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British Columbia B.C.’s overcrowded prisons endanger inmates and staff, auditor-general says

B.C.’s Auditor-General notes that safety and security incidents in prisons have nearly doubled in the past five years.

JONATHAN HAYWARD/The Canadian Press

British Columbia's overcrowded prisons endanger both inmates and staff, and a number of core programs designed to keep prisoners from reoffending have failed, according to a new report by the province's Auditor-General.

The findings from Carol Bellringer's audit of provincial adult custody facilities, released Tuesday, echo the calls by the union representing British Columbia's correctional officers, which has long voiced concerns about the dangerous conditions brought on by overcrowding.

In 2013/2014, nearly 16,000 people were admitted into B.C. correctional centres, divided about equally between those who were sentenced and those awaiting trial or sentencing. Population growth and the closing of 10 provincial facilities in 2002 contributed to "extensive double-bunking in cells"– almost all of which were designed for single occupancy, the audit found.

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British Columbia's nine correctional centres averaged 140 per cent occupancy, with individual centres ranging from 107 per cent to 177 per cent, according to the audit. Despite planned expansion projects, occupancy is still projected to be about 121 per cent by 2022/2023, with 35 per cent of inmates being double-bunked.

"Prison overcrowding increases risk to both inmates and staff and contributes to the potential for conflict," Ms. Bellringer said in a media conference call after the release of her report.

"Although the adult custody division inspects, assesses risk and monitors and reviews critical incidents regularly, it cannot demonstrate whether operating its prisons at these capacity levels provides for safe custody."

Safety and security incidents have nearly doubled in the past five years, she noted.

The audit also found that while the division offers core programs to inmates designed to reduce reoffending, only 15 per cent of offenders surveyed fully or partially completed those programs. Further, only one of five core programs offered – on violence prevention – was shown to be effective in reducing reoffending, according to internal evaluations.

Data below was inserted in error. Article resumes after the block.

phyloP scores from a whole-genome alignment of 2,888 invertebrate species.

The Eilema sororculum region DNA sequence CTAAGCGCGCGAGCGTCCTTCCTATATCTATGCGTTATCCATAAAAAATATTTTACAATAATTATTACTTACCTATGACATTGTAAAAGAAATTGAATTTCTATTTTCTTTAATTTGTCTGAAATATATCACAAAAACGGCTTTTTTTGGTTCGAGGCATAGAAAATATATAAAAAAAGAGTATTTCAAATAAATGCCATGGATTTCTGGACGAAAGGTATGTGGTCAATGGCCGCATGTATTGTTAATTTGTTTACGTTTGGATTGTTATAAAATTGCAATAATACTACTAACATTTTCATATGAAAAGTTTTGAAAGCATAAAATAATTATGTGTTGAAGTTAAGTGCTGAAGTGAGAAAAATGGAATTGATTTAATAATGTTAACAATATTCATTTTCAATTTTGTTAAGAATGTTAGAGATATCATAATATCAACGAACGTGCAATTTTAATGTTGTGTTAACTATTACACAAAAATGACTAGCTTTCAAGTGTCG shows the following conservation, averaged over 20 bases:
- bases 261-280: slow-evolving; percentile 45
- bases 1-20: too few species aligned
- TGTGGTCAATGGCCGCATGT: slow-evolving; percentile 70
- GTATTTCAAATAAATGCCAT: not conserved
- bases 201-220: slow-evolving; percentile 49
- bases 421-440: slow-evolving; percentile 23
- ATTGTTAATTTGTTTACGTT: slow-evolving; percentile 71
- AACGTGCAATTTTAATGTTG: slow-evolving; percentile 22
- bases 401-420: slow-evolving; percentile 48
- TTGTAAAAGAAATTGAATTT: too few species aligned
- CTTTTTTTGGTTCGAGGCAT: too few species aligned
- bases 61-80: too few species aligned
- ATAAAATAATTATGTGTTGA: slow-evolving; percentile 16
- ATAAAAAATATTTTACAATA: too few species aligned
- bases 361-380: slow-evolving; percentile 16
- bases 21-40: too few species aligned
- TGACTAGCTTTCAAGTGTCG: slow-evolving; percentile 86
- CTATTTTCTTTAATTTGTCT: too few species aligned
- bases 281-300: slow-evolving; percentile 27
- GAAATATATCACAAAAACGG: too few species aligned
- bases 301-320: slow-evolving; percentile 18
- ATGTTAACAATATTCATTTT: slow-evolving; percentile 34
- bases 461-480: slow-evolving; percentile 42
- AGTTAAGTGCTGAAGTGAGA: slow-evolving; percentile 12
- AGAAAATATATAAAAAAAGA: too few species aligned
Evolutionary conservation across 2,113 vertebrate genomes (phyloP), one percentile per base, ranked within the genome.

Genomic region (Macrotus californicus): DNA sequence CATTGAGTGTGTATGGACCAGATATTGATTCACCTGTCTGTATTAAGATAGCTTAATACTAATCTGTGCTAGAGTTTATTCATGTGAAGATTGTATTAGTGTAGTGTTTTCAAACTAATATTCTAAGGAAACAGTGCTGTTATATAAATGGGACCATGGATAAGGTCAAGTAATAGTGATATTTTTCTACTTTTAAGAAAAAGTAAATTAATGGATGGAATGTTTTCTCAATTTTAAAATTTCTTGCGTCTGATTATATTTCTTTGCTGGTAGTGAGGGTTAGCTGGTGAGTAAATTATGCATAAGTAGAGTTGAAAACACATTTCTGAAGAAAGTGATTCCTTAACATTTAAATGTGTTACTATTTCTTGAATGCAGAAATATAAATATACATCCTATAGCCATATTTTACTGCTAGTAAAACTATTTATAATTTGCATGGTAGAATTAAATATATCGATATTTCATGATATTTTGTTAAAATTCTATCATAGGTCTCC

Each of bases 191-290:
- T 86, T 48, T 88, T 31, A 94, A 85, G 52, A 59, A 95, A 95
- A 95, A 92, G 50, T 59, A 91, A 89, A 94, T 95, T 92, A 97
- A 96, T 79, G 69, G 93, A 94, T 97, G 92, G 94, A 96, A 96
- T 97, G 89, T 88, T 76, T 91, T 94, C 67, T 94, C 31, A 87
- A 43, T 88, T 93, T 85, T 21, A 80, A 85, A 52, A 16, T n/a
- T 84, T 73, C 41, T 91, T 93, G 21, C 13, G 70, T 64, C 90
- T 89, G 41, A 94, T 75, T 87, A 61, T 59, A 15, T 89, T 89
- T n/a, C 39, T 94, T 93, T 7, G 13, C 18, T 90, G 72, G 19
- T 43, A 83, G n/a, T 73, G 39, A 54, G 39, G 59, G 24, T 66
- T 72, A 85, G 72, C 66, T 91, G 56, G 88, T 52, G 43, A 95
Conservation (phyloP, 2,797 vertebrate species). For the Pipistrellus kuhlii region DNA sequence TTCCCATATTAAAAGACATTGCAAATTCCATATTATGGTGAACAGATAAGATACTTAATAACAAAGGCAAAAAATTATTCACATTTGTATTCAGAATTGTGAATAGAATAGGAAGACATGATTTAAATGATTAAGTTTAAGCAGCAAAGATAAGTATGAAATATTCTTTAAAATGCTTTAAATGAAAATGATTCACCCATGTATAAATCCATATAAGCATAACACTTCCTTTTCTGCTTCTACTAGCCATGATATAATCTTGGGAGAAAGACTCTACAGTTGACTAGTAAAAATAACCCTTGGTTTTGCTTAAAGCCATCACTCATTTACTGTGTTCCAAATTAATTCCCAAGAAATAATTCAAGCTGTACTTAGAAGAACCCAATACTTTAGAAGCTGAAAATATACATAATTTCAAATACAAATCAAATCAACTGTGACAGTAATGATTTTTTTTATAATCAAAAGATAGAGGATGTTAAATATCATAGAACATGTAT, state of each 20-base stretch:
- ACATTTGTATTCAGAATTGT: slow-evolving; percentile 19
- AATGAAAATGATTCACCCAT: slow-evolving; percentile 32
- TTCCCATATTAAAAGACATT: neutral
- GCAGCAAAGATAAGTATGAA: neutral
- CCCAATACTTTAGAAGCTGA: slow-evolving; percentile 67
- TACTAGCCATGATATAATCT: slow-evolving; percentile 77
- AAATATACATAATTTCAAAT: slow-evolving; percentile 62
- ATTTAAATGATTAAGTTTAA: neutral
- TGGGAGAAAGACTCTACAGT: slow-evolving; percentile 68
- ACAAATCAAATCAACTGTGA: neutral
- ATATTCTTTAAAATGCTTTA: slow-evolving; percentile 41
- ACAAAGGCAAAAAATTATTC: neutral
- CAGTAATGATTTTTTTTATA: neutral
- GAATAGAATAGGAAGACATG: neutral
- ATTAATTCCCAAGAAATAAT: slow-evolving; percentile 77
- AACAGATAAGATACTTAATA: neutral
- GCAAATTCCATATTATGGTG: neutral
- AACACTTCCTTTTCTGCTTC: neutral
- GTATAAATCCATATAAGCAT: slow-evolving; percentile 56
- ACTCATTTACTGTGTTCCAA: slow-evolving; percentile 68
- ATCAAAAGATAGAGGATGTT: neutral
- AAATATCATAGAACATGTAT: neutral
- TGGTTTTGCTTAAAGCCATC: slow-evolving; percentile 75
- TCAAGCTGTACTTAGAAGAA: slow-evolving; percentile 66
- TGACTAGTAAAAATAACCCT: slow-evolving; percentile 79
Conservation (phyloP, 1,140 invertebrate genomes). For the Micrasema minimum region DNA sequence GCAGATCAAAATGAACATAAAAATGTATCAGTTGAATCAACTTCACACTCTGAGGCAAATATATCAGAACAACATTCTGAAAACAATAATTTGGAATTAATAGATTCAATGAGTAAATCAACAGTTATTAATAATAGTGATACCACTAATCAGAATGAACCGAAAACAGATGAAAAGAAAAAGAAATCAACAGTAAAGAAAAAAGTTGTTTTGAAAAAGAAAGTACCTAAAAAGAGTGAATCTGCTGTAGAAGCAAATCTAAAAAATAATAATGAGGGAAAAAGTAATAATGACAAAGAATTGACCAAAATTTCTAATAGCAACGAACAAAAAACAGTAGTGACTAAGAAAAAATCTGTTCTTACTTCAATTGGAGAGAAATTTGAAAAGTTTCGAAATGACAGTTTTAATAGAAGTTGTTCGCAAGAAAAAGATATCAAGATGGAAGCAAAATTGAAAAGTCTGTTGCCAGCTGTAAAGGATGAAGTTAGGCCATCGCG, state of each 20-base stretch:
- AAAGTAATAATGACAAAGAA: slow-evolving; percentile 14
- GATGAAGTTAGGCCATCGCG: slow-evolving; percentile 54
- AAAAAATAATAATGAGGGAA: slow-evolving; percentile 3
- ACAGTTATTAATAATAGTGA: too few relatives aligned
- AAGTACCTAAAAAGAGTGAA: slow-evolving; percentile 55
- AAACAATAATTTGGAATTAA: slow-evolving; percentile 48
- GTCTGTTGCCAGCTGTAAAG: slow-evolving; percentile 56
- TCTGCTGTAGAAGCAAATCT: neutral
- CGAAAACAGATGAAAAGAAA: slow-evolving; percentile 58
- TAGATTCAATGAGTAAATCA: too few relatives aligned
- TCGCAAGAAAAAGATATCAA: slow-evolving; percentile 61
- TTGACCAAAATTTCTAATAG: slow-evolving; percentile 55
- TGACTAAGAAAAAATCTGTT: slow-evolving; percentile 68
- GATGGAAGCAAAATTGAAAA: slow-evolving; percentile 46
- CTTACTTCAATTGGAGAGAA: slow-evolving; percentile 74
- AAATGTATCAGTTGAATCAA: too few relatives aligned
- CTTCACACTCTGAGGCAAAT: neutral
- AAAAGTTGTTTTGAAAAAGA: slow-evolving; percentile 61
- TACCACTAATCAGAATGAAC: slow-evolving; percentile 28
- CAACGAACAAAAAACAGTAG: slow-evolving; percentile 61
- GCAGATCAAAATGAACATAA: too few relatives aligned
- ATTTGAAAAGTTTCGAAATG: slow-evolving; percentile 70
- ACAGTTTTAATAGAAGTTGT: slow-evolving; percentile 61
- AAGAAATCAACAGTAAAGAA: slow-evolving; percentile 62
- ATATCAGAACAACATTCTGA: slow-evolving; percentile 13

In a separate conference call with media on Tuesday, Justice Minister Suzanne Anton refuted the claim that British Columbia's correctional facilities are at 140 per cent occupancy, insisting they are currently at 116 per cent. The government has made "an extremely significant capital commitment," Ms. Anton said, which includes a $185-million expansion plan and the forthcoming $200-million Okanagan Correctional Centre.

Still, the minister said the province will adopt the Auditor-General's eight recommendations, which include developing ways to assess trends in safety and security and forecast facility space and program needs.

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A B.C. government report released last month found that, in the past five years, assaults on prison staff increased by 18 per cent; inmate injuries increased by 70 per cent; and violence between inmates varied by institution but increased by nearly 50 per cent at North Fraser Pretrial Centre. That report stated that there were 211 assaults against staff across all of British Columbia's nine correctional centres in the past five years.

Dean Purdy, chair of the Corrections and Staff Services component of the B.C. Government and Services Employees' Union, said he believed the government's statistics were conservative, and that union figures show 244 assaults against staff in the past five years at three correctional facilities alone.

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